Graft-busters dispatched across China in new round of investigations

Science ministry, university in Shanghai and massive state-owned conglomerate also targeted

PUBLISHED : Monday, 17 March, 2014, 4:24am
UPDATED : Monday, 17 March, 2014, 9:15am

Sudden anti-corruption inspections would be a "Sword of Damocles" to deter suspect officials, the mainland's anti-graft chief said yesterday.

Wang Qishan, secretary of the Central Commission for Discipline Inspection (CCDI), made the comments while announcing a new round of inspections to be carried out at 11 provincial-level governments, two institutes and a massive state-owned enterprise.

It would be third round of sweeps since May. Inspectors will go to Beijing, Tianjin, Liaoning, Fujian, Shandong, Henan, Hainan, Gansu, Ningxia and Xinjiang, and the Xinjiang Production and Construction Corps, a semi-military government development organisation in the remote far western region.

Special "investigation projects" would be conducted at the Ministry of Science and Technology, Shanghai-based Fudan University and state-owned China National Cereals, Oils and Foodstuffs Corporation.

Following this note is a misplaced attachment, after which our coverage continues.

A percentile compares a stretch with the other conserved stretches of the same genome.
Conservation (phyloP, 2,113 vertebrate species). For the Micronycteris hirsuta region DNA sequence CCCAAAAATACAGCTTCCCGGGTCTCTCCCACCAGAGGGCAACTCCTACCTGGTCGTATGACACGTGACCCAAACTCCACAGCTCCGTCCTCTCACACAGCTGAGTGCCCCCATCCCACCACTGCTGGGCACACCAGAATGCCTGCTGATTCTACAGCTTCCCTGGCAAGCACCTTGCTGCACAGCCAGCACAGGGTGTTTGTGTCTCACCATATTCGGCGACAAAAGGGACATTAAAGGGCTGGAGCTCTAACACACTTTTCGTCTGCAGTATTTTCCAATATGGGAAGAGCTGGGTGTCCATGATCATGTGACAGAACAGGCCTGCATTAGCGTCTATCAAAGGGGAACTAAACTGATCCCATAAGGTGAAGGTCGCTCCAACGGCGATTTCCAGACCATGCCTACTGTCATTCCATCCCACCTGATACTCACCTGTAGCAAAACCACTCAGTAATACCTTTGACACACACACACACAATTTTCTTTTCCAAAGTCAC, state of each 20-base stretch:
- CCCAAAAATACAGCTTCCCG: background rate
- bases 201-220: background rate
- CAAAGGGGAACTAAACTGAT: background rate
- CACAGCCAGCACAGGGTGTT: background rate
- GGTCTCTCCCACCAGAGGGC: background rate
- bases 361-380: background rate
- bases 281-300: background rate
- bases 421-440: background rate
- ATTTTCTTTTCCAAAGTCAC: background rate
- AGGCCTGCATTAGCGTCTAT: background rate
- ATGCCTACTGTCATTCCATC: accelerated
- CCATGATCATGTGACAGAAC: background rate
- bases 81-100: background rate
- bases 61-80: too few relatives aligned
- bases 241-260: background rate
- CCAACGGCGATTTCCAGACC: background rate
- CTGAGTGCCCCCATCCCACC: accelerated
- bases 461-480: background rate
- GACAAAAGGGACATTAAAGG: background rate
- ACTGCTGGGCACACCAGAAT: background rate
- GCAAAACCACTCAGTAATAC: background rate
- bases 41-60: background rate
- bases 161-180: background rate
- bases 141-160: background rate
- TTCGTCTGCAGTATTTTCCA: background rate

Speaking at a meeting on Saturday on the deployment of disciplinary inspectors this year, Wang said his inspectors could be more effective if they focused on individual departments or enterprises, reported.

"We can send a team to any unit if we believe an individual official may be involved in corruption," Wang said. "We must be mobile and flexible, making it hard for suspected officials [to anticipate our movements]. If we arrive suddenly, it will be a good deterrent.

"Such innovative disciplinary inspection would be 'the Sword of Damocles' hanging over corrupt officials' heads."

Wang asked inspectors to work with a "sober mind" as the situation in the anti-corruption fight remained "grave and complicated". He also warned that inspectors who turned a blind eye to violations would be held accountable.

Last year, discipline inspectors conducted 155,000 investigations based on tip-offs from the public, resulting in more than 160,000 officials in government and state enterprises being prosecuted, Wang said.

Last year, CCDI handed state prosecutors the cases of 2,871 public servants at the county-level and above - including 253 at the city-level and eight at provincial and ministerial-level - in almost 2,600 cases of graft, bribery, and embezzlement of public funds.